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Post-GM Model Envisioned For New York Town
In northern New York, General Motors and the federal government have the challenging task of cleaning up a toxic site at one of the auto giant's former plants.
Massena, N.Y., is receiving the largest chunk of a nearly $800 million settlement that the bankruptcy estate of GM -- known as "Old GM" -- must commit toward cleaning up its contaminated properties. The settlement is a condition of the federal government helping to give the auto giant new life.
Massena used to be a big factory town, home to Alcoa, Reynolds and GM plants. But aluminum operations downsized, and when GM closed its powertrain plant last year, 500 jobs were lost.
Massena's newly elected mayor, James Hidy, says Main Street used to be vibrant back in the 1970s, when he was an employee at the General Motors plant.
"I moved to Detroit, transferred to Detroit, and moved back after 25 years, and it's just not the town it was. Obviously General Motors has left. Everything downsized. We don't have the population we had anymore, and with that, we don't have the vibrant downtown and storefronts that we used to have," Hidy says.
A regional task force is charged with figuring out how the sparsely populated community can cope with the loss of GM's plant, one the area's biggest economic drivers.
"When you pick up the newspaper or you turn on the TV, and you see someone from GM with a big smile on their face, patting themselves on the back on how well they're doing, and you're the person living in the community with the EPA Superfund site and all your people laid off, it's a little hard to be as happy," says Patrick Turbett, who heads that task force.
General Motors now makes headlines about public stock offerings and electric cars. Turbett's community watches all that from afar as they're stuck with Old GM -- officially named Motors Liquidation Company -- which was created from the bankruptcy restructuring to shed assets, including the former Massena plant.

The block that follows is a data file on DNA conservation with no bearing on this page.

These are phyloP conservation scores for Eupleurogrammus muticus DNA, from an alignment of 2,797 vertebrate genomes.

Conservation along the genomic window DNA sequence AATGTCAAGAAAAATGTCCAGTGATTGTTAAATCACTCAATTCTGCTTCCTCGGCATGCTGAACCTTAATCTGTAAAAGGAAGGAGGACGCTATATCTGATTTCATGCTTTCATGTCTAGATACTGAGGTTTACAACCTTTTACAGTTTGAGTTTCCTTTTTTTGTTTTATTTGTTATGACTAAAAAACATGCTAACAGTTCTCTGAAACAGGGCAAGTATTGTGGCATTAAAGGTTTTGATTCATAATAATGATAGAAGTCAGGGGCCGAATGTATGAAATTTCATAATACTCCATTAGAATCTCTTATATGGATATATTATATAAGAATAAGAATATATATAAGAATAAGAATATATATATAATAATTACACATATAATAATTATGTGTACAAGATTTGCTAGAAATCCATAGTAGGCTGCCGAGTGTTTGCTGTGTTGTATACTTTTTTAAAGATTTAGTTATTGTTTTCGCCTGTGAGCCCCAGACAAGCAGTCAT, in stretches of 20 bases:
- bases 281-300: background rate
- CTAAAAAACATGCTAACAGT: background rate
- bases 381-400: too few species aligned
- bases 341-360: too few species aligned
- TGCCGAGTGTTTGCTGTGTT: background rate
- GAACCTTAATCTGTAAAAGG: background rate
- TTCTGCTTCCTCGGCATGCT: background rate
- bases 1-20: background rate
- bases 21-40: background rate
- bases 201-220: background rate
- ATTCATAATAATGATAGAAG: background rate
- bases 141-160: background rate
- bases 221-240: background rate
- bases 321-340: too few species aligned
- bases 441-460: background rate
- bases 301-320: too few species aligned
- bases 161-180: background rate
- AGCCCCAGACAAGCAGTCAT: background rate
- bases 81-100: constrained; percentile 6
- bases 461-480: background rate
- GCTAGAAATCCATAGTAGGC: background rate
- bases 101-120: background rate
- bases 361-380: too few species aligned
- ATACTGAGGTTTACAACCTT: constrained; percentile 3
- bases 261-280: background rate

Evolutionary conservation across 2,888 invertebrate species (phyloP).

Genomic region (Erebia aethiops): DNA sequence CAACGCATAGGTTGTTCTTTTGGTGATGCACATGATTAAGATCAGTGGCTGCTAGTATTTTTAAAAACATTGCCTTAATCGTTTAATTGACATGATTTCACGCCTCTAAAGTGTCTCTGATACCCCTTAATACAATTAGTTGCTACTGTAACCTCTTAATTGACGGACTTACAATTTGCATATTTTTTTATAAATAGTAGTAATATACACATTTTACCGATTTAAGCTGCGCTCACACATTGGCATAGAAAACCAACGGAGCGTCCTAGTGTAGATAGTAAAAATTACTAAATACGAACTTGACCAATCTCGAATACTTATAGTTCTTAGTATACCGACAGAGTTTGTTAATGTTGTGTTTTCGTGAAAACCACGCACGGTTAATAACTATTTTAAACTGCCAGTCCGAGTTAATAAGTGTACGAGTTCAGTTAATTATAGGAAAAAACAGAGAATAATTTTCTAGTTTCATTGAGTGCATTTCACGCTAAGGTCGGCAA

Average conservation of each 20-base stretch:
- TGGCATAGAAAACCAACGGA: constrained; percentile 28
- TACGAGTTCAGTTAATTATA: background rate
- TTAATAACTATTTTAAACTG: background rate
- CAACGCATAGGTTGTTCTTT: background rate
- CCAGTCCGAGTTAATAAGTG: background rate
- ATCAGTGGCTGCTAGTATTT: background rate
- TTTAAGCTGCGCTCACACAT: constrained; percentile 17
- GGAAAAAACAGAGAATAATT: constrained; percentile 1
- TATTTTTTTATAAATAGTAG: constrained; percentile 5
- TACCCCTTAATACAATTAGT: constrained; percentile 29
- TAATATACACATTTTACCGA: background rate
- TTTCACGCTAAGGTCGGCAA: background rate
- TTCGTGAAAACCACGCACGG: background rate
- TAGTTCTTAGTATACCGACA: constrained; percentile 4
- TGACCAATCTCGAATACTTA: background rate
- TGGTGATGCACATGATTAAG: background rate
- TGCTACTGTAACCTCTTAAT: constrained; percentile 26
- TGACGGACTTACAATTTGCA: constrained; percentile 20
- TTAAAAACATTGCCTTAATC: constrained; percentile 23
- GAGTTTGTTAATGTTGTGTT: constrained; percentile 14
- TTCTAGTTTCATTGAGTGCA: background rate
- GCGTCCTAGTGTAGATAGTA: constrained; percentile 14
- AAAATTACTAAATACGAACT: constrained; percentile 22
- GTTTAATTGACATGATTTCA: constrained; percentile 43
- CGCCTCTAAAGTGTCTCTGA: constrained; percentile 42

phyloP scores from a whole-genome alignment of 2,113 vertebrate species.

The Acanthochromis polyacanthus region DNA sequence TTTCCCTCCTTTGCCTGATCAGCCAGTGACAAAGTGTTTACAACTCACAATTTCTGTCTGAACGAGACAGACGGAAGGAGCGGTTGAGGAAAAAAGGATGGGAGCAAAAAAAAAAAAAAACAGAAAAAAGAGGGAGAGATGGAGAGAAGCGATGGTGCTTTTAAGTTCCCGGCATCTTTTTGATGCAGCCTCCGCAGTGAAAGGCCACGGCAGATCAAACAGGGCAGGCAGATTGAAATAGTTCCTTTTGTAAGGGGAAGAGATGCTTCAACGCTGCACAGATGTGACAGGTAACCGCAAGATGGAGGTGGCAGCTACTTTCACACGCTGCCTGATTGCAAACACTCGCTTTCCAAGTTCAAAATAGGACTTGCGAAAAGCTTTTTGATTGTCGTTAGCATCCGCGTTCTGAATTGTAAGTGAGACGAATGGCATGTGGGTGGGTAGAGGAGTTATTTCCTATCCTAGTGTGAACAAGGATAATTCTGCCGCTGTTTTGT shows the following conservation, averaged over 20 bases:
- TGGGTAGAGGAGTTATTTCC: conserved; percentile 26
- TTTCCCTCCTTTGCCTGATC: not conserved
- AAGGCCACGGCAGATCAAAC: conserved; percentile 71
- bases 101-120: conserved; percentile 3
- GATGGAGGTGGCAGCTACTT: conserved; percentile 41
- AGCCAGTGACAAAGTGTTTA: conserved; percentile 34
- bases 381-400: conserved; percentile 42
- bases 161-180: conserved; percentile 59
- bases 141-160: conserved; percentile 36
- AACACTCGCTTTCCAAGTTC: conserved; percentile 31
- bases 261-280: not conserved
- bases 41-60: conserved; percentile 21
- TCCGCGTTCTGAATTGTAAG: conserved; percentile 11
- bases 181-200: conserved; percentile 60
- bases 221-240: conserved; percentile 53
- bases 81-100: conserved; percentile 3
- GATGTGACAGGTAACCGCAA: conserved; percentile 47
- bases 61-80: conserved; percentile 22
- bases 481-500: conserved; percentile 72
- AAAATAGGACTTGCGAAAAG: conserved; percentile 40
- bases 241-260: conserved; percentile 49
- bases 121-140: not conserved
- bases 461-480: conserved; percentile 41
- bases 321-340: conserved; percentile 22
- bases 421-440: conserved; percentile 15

The plant's Superfund designation means it has hazardous substances in the soil. Anne Kelly, who oversees the Massena property for the Environmental Protection Agency, says because of that and several other reasons, the building will be demolished.
"The facility is very outdated," Kelly says. At 50 years old, the building itself has become a hazard.
"Chemicals that have been used -- paints, mercury switches, asbestos -- there are a number of contaminants that are incidental to manufacturing that will be a waste stream from this facility," Kelly says.
Kelly says the demolition of the 800,000-square-foot building -- the size of a really big mall -- will take almost two years.
The Massena site is getting the largest share -- 15 percent -- of the $773 million trust fund. The rest of the money will go to more than a dozen states from the Eastern seaboard to the Midwest, as well as the St. Regis Mohawk tribal land, which butts up against the Massena property.
After the demolition is finished, the county will try to market the 270 acres.
But Mayor Hidy says he doesn't expect to land another big manufacturer that can bring 1,000 or 2,000 jobs.
"I look at it as a new chapter for Massena. Manufacturing as we knew it yesterday is just not here throughout the U.S.," Hidy says.
That new chapter for Massena begins this month, when crews will begin scrubbing down the former GM plant to get rid of toxic dust in preparation for the demolition. The EPA says there will be enough money to clean up that site and others in the settlement. But just because those lands are restored doesn't mean all the environmental damage from former GM factories is resolved. The federal government still has roughly 45 unsettled claims of besmirched landscapes that could require cleanup. Copyright 2011 National Public Radio. To see more, visit http://www.npr.org/.